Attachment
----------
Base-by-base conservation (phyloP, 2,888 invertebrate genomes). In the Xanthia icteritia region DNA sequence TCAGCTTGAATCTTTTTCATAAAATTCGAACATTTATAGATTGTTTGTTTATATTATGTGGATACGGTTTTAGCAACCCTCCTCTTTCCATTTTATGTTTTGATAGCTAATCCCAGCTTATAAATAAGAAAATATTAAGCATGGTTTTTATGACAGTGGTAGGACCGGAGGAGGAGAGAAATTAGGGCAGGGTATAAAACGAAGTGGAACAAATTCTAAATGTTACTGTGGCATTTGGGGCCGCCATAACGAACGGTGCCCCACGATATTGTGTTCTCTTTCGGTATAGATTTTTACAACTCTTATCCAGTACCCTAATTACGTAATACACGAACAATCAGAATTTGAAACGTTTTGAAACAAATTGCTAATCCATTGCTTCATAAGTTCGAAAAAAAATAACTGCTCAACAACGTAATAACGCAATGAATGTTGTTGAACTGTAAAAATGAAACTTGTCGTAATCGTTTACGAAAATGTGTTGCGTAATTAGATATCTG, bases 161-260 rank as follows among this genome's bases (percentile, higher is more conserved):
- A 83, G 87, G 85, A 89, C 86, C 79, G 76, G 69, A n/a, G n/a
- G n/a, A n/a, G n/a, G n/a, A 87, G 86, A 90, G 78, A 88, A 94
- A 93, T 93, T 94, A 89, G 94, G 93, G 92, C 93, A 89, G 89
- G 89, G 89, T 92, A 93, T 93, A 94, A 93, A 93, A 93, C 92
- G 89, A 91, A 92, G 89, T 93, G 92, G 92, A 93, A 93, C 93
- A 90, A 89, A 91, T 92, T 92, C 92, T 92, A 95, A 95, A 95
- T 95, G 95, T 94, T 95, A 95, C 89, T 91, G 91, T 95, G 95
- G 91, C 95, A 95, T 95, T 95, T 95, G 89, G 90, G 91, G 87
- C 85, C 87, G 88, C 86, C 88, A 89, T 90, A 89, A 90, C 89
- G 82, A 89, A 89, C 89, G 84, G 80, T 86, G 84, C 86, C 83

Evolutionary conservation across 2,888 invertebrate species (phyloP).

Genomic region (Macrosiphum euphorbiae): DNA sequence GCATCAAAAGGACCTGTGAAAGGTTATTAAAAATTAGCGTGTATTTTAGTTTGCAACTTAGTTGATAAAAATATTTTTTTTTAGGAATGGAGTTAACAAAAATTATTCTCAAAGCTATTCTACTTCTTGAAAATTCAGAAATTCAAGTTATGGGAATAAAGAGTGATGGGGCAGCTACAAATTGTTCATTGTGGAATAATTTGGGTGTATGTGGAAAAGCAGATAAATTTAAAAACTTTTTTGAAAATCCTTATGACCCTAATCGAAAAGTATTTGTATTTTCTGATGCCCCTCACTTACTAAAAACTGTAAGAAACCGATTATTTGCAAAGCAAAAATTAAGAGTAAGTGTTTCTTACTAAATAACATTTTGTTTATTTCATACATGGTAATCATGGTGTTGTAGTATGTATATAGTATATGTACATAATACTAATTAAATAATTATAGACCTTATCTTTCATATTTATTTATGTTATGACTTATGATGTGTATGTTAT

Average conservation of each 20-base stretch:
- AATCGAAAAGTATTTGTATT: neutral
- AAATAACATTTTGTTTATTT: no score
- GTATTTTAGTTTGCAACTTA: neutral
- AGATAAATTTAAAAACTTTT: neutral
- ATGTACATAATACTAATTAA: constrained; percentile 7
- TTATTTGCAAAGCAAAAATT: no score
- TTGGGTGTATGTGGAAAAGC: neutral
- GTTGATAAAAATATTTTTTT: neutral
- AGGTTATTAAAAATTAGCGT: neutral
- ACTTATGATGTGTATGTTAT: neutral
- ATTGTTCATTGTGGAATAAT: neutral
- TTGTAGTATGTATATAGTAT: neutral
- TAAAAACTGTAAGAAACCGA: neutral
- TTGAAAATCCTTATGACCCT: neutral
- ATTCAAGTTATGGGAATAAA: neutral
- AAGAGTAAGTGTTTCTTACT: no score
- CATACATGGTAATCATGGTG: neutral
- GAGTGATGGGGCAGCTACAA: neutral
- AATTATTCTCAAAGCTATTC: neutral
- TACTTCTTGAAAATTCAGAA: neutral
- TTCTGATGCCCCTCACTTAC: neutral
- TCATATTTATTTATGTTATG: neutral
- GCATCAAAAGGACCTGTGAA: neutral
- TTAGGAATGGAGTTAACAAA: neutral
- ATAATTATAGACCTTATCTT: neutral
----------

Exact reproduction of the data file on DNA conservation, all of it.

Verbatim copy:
Base-by-base conservation (phyloP, 2,888 invertebrate genomes). In the Xanthia icteritia region DNA sequence TCAGCTTGAATCTTTTTCATAAAATTCGAACATTTATAGATTGTTTGTTTATATTATGTGGATACGGTTTTAGCAACCCTCCTCTTTCCATTTTATGTTTTGATAGCTAATCCCAGCTTATAAATAAGAAAATATTAAGCATGGTTTTTATGACAGTGGTAGGACCGGAGGAGGAGAGAAATTAGGGCAGGGTATAAAACGAAGTGGAACAAATTCTAAATGTTACTGTGGCATTTGGGGCCGCCATAACGAACGGTGCCCCACGATATTGTGTTCTCTTTCGGTATAGATTTTTACAACTCTTATCCAGTACCCTAATTACGTAATACACGAACAATCAGAATTTGAAACGTTTTGAAACAAATTGCTAATCCATTGCTTCATAAGTTCGAAAAAAAATAACTGCTCAACAACGTAATAACGCAATGAATGTTGTTGAACTGTAAAAATGAAACTTGTCGTAATCGTTTACGAAAATGTGTTGCGTAATTAGATATCTG, bases 161-260 rank as follows among this genome's bases (percentile, higher is more conserved):
- A 83, G 87, G 85, A 89, C 86, C 79, G 76, G 69, A n/a, G n/a
- G n/a, A n/a, G n/a, G n/a, A 87, G 86, A 90, G 78, A 88, A 94
- A 93, T 93, T 94, A 89, G 94, G 93, G 92, C 93, A 89, G 89
- G 89, G 89, T 92, A 93, T 93, A 94, A 93, A 93, A 93, C 92
- G 89, A 91, A 92, G 89, T 93, G 92, G 92, A 93, A 93, C 93
- A 90, A 89, A 91, T 92, T 92, C 92, T 92, A 95, A 95, A 95
- T 95, G 95, T 94, T 95, A 95, C 89, T 91, G 91, T 95, G 95
- G 91, C 95, A 95, T 95, T 95, T 95, G 89, G 90, G 91, G 87
- C 85, C 87, G 88, C 86, C 88, A 89, T 90, A 89, A 90, C 89
- G 82, A 89, A 89, C 89, G 84, G 80, T 86, G 84, C 86, C 83

Evolutionary conservation across 2,888 invertebrate species (phyloP).

Genomic region (Macrosiphum euphorbiae): DNA sequence GCATCAAAAGGACCTGTGAAAGGTTATTAAAAATTAGCGTGTATTTTAGTTTGCAACTTAGTTGATAAAAATATTTTTTTTTAGGAATGGAGTTAACAAAAATTATTCTCAAAGCTATTCTACTTCTTGAAAATTCAGAAATTCAAGTTATGGGAATAAAGAGTGATGGGGCAGCTACAAATTGTTCATTGTGGAATAATTTGGGTGTATGTGGAAAAGCAGATAAATTTAAAAACTTTTTTGAAAATCCTTATGACCCTAATCGAAAAGTATTTGTATTTTCTGATGCCCCTCACTTACTAAAAACTGTAAGAAACCGATTATTTGCAAAGCAAAAATTAAGAGTAAGTGTTTCTTACTAAATAACATTTTGTTTATTTCATACATGGTAATCATGGTGTTGTAGTATGTATATAGTATATGTACATAATACTAATTAAATAATTATAGACCTTATCTTTCATATTTATTTATGTTATGACTTATGATGTGTATGTTAT

Average conservation of each 20-base stretch:
- AATCGAAAAGTATTTGTATT: neutral
- AAATAACATTTTGTTTATTT: no score
- GTATTTTAGTTTGCAACTTA: neutral
- AGATAAATTTAAAAACTTTT: neutral
- ATGTACATAATACTAATTAA: constrained; percentile 7
- TTATTTGCAAAGCAAAAATT: no score
- TTGGGTGTATGTGGAAAAGC: neutral
- GTTGATAAAAATATTTTTTT: neutral
- AGGTTATTAAAAATTAGCGT: neutral
- ACTTATGATGTGTATGTTAT: neutral
- ATTGTTCATTGTGGAATAAT: neutral
- TTGTAGTATGTATATAGTAT: neutral
- TAAAAACTGTAAGAAACCGA: neutral
- TTGAAAATCCTTATGACCCT: neutral
- ATTCAAGTTATGGGAATAAA: neutral
- AAGAGTAAGTGTTTCTTACT: no score
- CATACATGGTAATCATGGTG: neutral
- GAGTGATGGGGCAGCTACAA: neutral
- AATTATTCTCAAAGCTATTC: neutral
- TACTTCTTGAAAATTCAGAA: neutral
- TTCTGATGCCCCTCACTTAC: neutral
- TCATATTTATTTATGTTATG: neutral
- GCATCAAAAGGACCTGTGAA: neutral
- TTAGGAATGGAGTTAACAAA: neutral
- ATAATTATAGACCTTATCTT: neutral